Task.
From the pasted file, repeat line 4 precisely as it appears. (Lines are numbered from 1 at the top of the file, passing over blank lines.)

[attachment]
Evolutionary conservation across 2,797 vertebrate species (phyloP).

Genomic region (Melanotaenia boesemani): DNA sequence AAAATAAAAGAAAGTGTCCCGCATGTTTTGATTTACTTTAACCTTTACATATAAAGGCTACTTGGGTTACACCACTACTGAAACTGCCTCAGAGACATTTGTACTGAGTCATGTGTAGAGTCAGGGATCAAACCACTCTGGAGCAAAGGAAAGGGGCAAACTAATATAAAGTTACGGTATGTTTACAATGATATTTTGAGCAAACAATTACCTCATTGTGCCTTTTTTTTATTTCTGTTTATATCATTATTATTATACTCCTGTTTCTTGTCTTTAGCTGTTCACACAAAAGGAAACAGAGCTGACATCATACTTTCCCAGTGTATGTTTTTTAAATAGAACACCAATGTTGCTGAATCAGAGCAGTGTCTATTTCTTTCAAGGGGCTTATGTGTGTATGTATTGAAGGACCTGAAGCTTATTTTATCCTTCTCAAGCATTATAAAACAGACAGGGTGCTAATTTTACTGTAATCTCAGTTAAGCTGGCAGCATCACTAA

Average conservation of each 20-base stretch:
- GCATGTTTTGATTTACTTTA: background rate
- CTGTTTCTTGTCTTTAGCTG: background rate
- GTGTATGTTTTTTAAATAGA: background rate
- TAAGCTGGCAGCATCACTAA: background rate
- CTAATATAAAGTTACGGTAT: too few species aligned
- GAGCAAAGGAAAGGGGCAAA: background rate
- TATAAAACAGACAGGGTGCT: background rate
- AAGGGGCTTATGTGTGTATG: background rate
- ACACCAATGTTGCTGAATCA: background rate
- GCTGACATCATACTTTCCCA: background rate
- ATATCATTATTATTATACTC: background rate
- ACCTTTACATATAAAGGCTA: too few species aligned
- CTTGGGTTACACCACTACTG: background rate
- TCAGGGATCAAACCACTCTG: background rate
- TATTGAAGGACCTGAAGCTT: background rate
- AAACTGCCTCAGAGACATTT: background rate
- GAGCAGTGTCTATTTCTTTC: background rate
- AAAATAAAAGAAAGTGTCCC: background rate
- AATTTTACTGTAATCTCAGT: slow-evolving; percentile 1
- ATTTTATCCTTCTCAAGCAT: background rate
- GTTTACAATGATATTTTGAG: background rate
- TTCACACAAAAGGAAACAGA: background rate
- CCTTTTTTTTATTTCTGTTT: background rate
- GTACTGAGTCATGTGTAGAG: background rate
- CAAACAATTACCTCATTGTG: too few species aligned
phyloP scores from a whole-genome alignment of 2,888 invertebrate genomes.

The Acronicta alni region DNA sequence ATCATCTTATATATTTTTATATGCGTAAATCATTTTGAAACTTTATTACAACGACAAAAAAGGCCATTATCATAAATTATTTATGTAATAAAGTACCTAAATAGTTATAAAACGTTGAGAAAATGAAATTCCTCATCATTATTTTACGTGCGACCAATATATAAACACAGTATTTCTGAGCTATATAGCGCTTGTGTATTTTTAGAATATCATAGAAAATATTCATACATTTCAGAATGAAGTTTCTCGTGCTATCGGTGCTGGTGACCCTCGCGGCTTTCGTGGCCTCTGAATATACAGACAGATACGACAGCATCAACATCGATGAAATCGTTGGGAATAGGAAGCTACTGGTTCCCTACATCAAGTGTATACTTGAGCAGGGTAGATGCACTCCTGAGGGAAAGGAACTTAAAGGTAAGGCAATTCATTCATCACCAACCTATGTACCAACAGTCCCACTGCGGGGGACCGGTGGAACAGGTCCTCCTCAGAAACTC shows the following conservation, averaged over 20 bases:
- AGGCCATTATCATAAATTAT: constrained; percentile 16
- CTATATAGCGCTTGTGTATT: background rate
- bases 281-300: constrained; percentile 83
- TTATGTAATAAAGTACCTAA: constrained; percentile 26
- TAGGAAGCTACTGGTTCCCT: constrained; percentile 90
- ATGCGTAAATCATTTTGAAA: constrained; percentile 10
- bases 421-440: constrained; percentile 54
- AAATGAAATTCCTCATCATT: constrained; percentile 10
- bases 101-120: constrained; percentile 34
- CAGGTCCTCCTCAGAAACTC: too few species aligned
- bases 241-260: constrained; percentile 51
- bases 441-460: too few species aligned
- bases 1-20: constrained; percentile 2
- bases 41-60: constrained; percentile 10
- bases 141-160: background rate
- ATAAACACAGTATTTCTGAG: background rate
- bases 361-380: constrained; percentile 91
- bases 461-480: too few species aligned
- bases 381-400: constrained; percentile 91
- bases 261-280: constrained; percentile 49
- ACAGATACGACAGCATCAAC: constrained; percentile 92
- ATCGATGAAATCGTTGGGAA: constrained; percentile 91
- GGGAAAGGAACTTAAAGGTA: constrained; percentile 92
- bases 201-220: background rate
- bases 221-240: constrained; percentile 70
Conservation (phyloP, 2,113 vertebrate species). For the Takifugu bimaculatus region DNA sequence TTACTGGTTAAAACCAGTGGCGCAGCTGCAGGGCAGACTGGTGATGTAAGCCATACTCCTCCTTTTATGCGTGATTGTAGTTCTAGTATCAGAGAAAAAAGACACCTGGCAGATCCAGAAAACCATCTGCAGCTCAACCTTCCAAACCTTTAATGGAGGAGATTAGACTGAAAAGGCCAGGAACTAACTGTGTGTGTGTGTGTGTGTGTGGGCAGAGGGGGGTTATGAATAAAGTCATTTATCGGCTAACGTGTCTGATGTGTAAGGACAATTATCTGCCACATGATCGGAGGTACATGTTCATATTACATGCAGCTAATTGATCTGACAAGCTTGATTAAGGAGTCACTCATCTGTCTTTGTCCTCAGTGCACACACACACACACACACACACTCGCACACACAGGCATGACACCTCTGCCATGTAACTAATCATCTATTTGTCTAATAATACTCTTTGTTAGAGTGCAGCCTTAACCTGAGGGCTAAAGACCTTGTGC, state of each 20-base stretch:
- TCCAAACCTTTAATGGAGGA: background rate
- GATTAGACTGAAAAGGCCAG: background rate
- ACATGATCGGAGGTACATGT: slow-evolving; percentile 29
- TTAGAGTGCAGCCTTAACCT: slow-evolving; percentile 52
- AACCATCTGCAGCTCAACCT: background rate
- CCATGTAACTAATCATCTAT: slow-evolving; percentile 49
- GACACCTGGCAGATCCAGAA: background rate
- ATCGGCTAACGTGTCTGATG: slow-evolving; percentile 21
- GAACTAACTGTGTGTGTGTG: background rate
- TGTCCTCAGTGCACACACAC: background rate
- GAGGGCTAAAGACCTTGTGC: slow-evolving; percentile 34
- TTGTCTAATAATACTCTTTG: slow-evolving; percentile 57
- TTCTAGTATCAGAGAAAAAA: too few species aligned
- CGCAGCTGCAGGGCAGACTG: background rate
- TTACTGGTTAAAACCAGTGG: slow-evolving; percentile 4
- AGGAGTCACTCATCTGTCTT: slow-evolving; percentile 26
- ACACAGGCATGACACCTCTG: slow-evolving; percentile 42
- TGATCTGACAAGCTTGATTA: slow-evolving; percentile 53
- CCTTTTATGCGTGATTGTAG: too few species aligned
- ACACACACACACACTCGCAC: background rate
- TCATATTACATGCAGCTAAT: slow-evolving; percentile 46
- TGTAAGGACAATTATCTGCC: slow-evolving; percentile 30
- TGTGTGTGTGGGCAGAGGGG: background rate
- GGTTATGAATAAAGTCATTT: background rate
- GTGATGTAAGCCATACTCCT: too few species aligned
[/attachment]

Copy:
- GCATGTTTTGATTTACTTTA: background rate